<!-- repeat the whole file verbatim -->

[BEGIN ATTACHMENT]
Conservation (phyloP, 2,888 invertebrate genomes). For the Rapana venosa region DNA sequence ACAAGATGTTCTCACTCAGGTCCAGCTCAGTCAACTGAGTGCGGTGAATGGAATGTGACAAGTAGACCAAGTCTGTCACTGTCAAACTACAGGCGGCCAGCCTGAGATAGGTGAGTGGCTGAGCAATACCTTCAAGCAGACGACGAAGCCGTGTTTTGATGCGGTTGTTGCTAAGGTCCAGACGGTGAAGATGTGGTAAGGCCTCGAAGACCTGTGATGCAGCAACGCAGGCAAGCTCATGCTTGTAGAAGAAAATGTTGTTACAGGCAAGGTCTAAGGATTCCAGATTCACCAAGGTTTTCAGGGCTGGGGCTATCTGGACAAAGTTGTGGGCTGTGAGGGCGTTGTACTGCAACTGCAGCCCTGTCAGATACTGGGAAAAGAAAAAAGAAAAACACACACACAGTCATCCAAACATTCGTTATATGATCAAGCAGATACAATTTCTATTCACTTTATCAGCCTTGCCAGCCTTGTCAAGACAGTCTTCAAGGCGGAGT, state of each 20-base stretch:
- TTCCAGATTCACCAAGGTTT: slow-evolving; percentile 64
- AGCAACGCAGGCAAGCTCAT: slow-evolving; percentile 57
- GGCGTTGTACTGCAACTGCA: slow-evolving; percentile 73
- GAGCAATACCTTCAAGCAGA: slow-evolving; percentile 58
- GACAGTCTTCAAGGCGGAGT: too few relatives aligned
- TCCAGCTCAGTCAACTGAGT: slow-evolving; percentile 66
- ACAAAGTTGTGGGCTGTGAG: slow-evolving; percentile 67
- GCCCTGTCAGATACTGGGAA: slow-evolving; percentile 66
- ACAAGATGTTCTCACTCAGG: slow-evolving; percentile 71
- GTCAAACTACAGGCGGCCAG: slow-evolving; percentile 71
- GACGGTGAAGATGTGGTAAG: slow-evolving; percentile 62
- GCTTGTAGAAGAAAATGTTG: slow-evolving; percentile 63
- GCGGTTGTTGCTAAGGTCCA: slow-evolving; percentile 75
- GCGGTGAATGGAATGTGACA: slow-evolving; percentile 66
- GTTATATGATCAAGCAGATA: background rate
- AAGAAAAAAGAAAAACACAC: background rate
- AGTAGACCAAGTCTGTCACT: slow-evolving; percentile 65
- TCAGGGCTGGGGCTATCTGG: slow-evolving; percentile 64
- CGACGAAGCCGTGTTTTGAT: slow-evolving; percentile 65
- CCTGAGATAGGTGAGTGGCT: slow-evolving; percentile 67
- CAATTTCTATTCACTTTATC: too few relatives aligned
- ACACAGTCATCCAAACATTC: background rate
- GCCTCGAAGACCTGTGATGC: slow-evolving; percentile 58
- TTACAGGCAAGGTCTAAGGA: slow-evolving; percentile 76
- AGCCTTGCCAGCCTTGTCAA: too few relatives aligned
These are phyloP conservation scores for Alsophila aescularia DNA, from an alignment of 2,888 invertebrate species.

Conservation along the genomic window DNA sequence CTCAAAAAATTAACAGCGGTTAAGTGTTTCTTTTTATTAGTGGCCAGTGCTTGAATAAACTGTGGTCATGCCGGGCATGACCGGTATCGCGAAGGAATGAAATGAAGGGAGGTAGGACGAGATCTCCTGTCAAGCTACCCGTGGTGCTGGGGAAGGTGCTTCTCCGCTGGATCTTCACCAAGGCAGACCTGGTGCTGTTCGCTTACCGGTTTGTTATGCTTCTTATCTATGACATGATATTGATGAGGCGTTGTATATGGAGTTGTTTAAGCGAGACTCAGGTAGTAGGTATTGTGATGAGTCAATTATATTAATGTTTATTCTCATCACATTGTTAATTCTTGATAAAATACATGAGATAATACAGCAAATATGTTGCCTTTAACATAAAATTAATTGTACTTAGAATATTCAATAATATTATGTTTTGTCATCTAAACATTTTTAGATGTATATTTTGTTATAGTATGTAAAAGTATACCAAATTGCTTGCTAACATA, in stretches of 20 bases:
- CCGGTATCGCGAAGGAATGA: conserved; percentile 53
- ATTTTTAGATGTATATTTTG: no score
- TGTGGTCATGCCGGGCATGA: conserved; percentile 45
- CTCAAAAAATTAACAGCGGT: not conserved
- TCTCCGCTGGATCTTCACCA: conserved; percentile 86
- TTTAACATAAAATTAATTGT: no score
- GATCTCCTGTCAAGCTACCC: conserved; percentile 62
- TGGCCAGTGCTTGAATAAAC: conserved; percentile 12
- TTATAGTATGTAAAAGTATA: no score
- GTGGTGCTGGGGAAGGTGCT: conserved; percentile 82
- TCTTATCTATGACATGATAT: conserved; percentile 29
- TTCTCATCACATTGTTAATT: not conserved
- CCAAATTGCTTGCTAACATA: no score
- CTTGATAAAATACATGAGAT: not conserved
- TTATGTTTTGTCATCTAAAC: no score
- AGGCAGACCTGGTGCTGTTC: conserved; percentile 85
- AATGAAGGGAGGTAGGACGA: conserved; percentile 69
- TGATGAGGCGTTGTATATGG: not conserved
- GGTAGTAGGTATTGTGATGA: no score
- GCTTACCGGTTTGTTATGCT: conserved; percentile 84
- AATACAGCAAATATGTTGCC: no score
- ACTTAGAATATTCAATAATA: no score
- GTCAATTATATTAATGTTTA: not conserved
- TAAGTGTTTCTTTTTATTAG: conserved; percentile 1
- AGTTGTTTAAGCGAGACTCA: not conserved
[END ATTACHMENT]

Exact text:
Conservation (phyloP, 2,888 invertebrate genomes). For the Rapana venosa region DNA sequence ACAAGATGTTCTCACTCAGGTCCAGCTCAGTCAACTGAGTGCGGTGAATGGAATGTGACAAGTAGACCAAGTCTGTCACTGTCAAACTACAGGCGGCCAGCCTGAGATAGGTGAGTGGCTGAGCAATACCTTCAAGCAGACGACGAAGCCGTGTTTTGATGCGGTTGTTGCTAAGGTCCAGACGGTGAAGATGTGGTAAGGCCTCGAAGACCTGTGATGCAGCAACGCAGGCAAGCTCATGCTTGTAGAAGAAAATGTTGTTACAGGCAAGGTCTAAGGATTCCAGATTCACCAAGGTTTTCAGGGCTGGGGCTATCTGGACAAAGTTGTGGGCTGTGAGGGCGTTGTACTGCAACTGCAGCCCTGTCAGATACTGGGAAAAGAAAAAAGAAAAACACACACACAGTCATCCAAACATTCGTTATATGATCAAGCAGATACAATTTCTATTCACTTTATCAGCCTTGCCAGCCTTGTCAAGACAGTCTTCAAGGCGGAGT, state of each 20-base stretch:
- TTCCAGATTCACCAAGGTTT: slow-evolving; percentile 64
- AGCAACGCAGGCAAGCTCAT: slow-evolving; percentile 57
- GGCGTTGTACTGCAACTGCA: slow-evolving; percentile 73
- GAGCAATACCTTCAAGCAGA: slow-evolving; percentile 58
- GACAGTCTTCAAGGCGGAGT: too few relatives aligned
- TCCAGCTCAGTCAACTGAGT: slow-evolving; percentile 66
- ACAAAGTTGTGGGCTGTGAG: slow-evolving; percentile 67
- GCCCTGTCAGATACTGGGAA: slow-evolving; percentile 66
- ACAAGATGTTCTCACTCAGG: slow-evolving; percentile 71
- GTCAAACTACAGGCGGCCAG: slow-evolving; percentile 71
- GACGGTGAAGATGTGGTAAG: slow-evolving; percentile 62
- GCTTGTAGAAGAAAATGTTG: slow-evolving; percentile 63
- GCGGTTGTTGCTAAGGTCCA: slow-evolving; percentile 75
- GCGGTGAATGGAATGTGACA: slow-evolving; percentile 66
- GTTATATGATCAAGCAGATA: background rate
- AAGAAAAAAGAAAAACACAC: background rate
- AGTAGACCAAGTCTGTCACT: slow-evolving; percentile 65
- TCAGGGCTGGGGCTATCTGG: slow-evolving; percentile 64
- CGACGAAGCCGTGTTTTGAT: slow-evolving; percentile 65
- CCTGAGATAGGTGAGTGGCT: slow-evolving; percentile 67
- CAATTTCTATTCACTTTATC: too few relatives aligned
- ACACAGTCATCCAAACATTC: background rate
- GCCTCGAAGACCTGTGATGC: slow-evolving; percentile 58
- TTACAGGCAAGGTCTAAGGA: slow-evolving; percentile 76
- AGCCTTGCCAGCCTTGTCAA: too few relatives aligned
These are phyloP conservation scores for Alsophila aescularia DNA, from an alignment of 2,888 invertebrate species.

Conservation along the genomic window DNA sequence CTCAAAAAATTAACAGCGGTTAAGTGTTTCTTTTTATTAGTGGCCAGTGCTTGAATAAACTGTGGTCATGCCGGGCATGACCGGTATCGCGAAGGAATGAAATGAAGGGAGGTAGGACGAGATCTCCTGTCAAGCTACCCGTGGTGCTGGGGAAGGTGCTTCTCCGCTGGATCTTCACCAAGGCAGACCTGGTGCTGTTCGCTTACCGGTTTGTTATGCTTCTTATCTATGACATGATATTGATGAGGCGTTGTATATGGAGTTGTTTAAGCGAGACTCAGGTAGTAGGTATTGTGATGAGTCAATTATATTAATGTTTATTCTCATCACATTGTTAATTCTTGATAAAATACATGAGATAATACAGCAAATATGTTGCCTTTAACATAAAATTAATTGTACTTAGAATATTCAATAATATTATGTTTTGTCATCTAAACATTTTTAGATGTATATTTTGTTATAGTATGTAAAAGTATACCAAATTGCTTGCTAACATA, in stretches of 20 bases:
- CCGGTATCGCGAAGGAATGA: conserved; percentile 53
- ATTTTTAGATGTATATTTTG: no score
- TGTGGTCATGCCGGGCATGA: conserved; percentile 45
- CTCAAAAAATTAACAGCGGT: not conserved
- TCTCCGCTGGATCTTCACCA: conserved; percentile 86
- TTTAACATAAAATTAATTGT: no score
- GATCTCCTGTCAAGCTACCC: conserved; percentile 62
- TGGCCAGTGCTTGAATAAAC: conserved; percentile 12
- TTATAGTATGTAAAAGTATA: no score
- GTGGTGCTGGGGAAGGTGCT: conserved; percentile 82
- TCTTATCTATGACATGATAT: conserved; percentile 29
- TTCTCATCACATTGTTAATT: not conserved
- CCAAATTGCTTGCTAACATA: no score
- CTTGATAAAATACATGAGAT: not conserved
- TTATGTTTTGTCATCTAAAC: no score
- AGGCAGACCTGGTGCTGTTC: conserved; percentile 85
- AATGAAGGGAGGTAGGACGA: conserved; percentile 69
- TGATGAGGCGTTGTATATGG: not conserved
- GGTAGTAGGTATTGTGATGA: no score
- GCTTACCGGTTTGTTATGCT: conserved; percentile 84
- AATACAGCAAATATGTTGCC: no score
- ACTTAGAATATTCAATAATA: no score
- GTCAATTATATTAATGTTTA: not conserved
- TAAGTGTTTCTTTTTATTAG: conserved; percentile 1
- AGTTGTTTAAGCGAGACTCA: not conserved